Complaints about overnight and long-term parking in the downtown area of Bourbon led the Town Council to consider an ordinance that would impose a fine for violators.  The ordinance also notes that the downtown parking overnight has become problematic for snow removal.

During Tuesday’s town council meeting, council president Les McFarland read the ordinance which prohibits parking between the hours of 1 a.m. and 6 a.m. on Main Street between Quad Street and Park Avenue and on Center Street from Bourbon Street to Harris Street.  The ordinance does allow parking if a business establishment is open during those restricted hours. Parking is permitted for patrons immediately adjacent to the establishment.

Councilman Terry Clemens said he has seen people working on their vehicles while they were parked on Center Street.   He said there have been complaints of vision issues at Center and Washington Streets. Clemens said the town’s current ordinance does require two off-street parking spaces per rental so anyone living up above shouldn’t be parking on the downtown streets.

Councilman Jonah Best said he walked downtown at 2:30 last Thursday morning and estimated 14 vehicles parked on Center and Main Street.  He said obviously they aren’t doing business at that time of the day.

The ordinance imposes a $50 fine for the first violation and $100 for repeat offenders. 

The ordinance unanimously passed on the first reading but during patron comments concerns were expressed that some apartments don’t have the required two off-street parking spaces and there isn’t room on the property for it.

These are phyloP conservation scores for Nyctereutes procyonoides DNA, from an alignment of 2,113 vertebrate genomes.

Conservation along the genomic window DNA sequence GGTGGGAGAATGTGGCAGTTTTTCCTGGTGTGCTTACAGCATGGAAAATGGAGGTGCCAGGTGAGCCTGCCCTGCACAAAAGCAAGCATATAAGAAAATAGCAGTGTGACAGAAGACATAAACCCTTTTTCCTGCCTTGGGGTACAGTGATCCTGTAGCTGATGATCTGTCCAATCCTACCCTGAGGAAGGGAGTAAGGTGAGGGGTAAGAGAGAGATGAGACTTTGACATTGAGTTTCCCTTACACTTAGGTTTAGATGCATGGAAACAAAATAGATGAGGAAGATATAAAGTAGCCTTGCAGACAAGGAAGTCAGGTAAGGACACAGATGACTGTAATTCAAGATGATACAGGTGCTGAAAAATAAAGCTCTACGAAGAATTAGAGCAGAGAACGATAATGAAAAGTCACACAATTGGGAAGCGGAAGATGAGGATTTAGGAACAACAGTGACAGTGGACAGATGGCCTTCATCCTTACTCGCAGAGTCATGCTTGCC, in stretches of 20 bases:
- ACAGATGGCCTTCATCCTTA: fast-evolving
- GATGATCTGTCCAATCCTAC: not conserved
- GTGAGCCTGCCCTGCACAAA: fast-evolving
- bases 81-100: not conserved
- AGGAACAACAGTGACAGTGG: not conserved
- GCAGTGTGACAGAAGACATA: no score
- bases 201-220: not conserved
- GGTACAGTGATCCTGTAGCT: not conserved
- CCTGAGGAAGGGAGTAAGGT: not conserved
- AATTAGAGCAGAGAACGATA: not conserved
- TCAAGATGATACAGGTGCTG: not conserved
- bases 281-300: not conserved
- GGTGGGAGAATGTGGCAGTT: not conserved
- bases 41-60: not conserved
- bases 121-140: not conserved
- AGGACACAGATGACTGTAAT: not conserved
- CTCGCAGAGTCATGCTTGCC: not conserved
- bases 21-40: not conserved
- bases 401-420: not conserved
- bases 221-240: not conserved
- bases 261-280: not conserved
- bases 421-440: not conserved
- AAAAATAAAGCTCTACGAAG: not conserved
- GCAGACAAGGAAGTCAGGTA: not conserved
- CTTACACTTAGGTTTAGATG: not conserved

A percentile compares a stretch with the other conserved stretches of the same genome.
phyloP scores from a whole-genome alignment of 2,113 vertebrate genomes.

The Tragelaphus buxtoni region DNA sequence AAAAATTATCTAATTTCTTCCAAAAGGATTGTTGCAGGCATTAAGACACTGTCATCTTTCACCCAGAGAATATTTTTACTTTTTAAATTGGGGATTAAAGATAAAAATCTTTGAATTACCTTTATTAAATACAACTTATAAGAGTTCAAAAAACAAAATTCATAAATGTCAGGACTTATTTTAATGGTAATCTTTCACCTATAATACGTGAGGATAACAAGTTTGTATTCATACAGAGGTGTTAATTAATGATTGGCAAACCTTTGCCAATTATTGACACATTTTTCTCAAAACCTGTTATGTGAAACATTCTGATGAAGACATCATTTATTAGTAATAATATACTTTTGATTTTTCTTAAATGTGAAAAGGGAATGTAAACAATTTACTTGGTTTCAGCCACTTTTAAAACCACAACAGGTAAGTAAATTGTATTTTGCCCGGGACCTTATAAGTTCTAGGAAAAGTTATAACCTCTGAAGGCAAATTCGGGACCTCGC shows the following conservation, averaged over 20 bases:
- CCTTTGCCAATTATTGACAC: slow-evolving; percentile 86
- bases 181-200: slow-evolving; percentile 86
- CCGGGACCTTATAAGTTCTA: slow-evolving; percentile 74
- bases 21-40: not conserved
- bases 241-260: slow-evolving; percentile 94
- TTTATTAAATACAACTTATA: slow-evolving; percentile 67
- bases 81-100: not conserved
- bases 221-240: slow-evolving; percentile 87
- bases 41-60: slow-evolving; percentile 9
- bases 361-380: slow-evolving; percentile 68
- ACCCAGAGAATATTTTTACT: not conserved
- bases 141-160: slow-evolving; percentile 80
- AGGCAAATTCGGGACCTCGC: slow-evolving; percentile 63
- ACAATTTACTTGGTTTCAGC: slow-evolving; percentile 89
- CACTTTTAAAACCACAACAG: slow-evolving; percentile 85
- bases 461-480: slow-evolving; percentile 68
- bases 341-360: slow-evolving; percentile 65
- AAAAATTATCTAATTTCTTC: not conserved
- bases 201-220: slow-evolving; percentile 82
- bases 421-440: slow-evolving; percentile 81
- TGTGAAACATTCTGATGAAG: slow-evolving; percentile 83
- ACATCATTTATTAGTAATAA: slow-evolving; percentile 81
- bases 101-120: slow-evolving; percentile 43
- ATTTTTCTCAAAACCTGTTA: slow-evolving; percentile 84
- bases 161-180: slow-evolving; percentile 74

McFarland said there a people parking in front of businesses just to irritate the business owner and sometimes they are there for more than a month.

Some residents suggested parking permits or grandfather clauses to allow those who’ve been living and parking downtown.  Council members say some vehicles sit in the same spot and never move for weeks-on-end. 

Tyler Lozier said, “You guys talk about incentivizing to get businesses to come into town, but when you have buildings for sale and then you tell someone who wants to buy the building that they can’t have apartments upstairs because they don’t have any parking, that could offset their cost of running the business. What makes them want to come to downtown?” 

Les McFarland said, “Unfortunately we live a society that bad behavior ends up with rules and regulations and that’s what this has come to.”

Bourbon council members appreciated the comments, suggestions and ideas presented.  The second reading of the downtown parking ordinance will be during the March Bourbon Town Council meeting. The council could pass the ordinance on third and final reading next month too.